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S v Titsol (CC 05/2009) [2013] NAHCMD 183 (28 June 2013)

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REPUBLIC OF NAMIBIA

HIGH COURT OF NAMIBIA MAIN DIVISION, WINDHOEK

APPLICATION FOR LEAVE TO APPEAL



JUDGMENT

Case No: CC 05-2009



In the matter between:



GERT HENDRIK TITSOL ..................................................................................APPLICANT



and



THE STATE ..................................................................................................RESPONDENT



Neutral citation: State v Titsol (CC 05/2009) [2013] NAHCMD 183 (28 June 2013)



Coram: NDAUENDAPO J

Heard: 9 June 2013

Delivered: 28 June 2013



Flynote: Criminal Procedure—Appeal—Application for leave to appeal—No possibility that another court would reach different conclusion—No reasonable prospects of success.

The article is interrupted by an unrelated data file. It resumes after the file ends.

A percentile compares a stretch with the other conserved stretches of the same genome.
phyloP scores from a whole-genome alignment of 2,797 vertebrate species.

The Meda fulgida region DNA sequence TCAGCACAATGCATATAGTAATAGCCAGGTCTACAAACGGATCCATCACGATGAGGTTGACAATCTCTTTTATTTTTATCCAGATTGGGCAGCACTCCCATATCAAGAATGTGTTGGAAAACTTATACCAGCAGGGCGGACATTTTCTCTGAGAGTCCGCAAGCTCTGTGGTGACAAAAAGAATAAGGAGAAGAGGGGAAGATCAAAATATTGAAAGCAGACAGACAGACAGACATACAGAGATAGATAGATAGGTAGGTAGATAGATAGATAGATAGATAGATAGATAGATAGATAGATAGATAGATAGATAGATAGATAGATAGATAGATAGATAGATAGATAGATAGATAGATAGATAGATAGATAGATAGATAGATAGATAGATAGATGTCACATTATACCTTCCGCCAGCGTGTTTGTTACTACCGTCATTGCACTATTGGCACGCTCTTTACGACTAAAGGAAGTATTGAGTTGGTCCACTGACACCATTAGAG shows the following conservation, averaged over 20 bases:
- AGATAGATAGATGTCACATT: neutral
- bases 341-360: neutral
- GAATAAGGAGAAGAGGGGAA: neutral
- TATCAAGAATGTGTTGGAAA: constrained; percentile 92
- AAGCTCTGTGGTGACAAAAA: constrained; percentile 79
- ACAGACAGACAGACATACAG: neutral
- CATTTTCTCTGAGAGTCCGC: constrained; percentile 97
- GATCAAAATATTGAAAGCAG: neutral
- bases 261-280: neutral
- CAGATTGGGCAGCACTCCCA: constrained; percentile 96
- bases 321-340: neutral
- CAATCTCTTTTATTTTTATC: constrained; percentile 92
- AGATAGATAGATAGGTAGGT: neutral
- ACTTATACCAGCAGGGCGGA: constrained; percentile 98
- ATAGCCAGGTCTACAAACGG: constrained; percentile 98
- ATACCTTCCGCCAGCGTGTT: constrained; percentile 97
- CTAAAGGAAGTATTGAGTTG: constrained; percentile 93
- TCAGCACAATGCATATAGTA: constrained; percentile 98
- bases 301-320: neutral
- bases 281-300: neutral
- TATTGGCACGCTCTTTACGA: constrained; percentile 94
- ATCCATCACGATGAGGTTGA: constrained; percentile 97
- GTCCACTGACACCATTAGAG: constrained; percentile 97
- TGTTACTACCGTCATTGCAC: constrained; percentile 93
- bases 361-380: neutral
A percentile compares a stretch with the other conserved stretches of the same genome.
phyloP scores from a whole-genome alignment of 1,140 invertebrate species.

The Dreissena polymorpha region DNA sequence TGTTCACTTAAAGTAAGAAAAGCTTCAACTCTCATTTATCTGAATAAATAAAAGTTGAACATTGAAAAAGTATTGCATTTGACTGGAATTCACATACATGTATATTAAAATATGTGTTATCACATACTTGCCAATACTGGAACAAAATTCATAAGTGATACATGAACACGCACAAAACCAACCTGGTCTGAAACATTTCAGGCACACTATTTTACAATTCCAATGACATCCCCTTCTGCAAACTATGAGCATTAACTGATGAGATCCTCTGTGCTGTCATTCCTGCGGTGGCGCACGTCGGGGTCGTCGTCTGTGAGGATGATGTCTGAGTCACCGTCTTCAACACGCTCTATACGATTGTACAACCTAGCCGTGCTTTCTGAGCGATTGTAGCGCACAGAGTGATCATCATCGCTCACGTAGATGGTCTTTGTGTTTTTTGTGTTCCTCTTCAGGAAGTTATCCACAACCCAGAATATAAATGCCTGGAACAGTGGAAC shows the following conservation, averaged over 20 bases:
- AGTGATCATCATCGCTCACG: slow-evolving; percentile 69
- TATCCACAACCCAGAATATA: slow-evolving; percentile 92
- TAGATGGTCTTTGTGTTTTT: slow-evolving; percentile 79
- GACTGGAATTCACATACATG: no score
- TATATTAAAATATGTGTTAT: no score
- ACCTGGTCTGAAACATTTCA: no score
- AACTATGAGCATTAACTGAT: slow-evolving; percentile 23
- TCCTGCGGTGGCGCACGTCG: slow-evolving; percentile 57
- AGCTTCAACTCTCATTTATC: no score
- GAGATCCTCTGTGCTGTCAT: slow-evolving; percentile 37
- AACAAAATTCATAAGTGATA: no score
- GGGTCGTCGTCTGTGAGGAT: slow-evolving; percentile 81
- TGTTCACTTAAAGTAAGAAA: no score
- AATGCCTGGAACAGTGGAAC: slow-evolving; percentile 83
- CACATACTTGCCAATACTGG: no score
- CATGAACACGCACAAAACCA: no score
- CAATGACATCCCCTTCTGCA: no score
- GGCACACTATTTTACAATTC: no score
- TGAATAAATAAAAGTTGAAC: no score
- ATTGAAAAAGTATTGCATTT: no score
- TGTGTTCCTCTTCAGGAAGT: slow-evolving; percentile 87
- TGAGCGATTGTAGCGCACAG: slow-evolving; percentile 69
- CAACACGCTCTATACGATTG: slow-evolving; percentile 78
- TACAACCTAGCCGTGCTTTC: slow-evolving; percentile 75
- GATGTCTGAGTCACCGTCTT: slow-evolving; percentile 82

Summary: Applicant was convicted of culpable homicide. As a police officer, applicant failed to take the deceased who sustained injuries whilst in detention to the hospital for medical treatment. Court found that the applicant was negligent and convicted him of culpable homicide. Disenchanted with the conviction, applicant launched on application for leave to appeal against conviction.



Held, that there are no prospects of success on appeal.

Held further, that there is no possibility that another court may come to a different conclusion. Application dismissed.



______________________________________________________________________

ORDER

______________________________________________________________________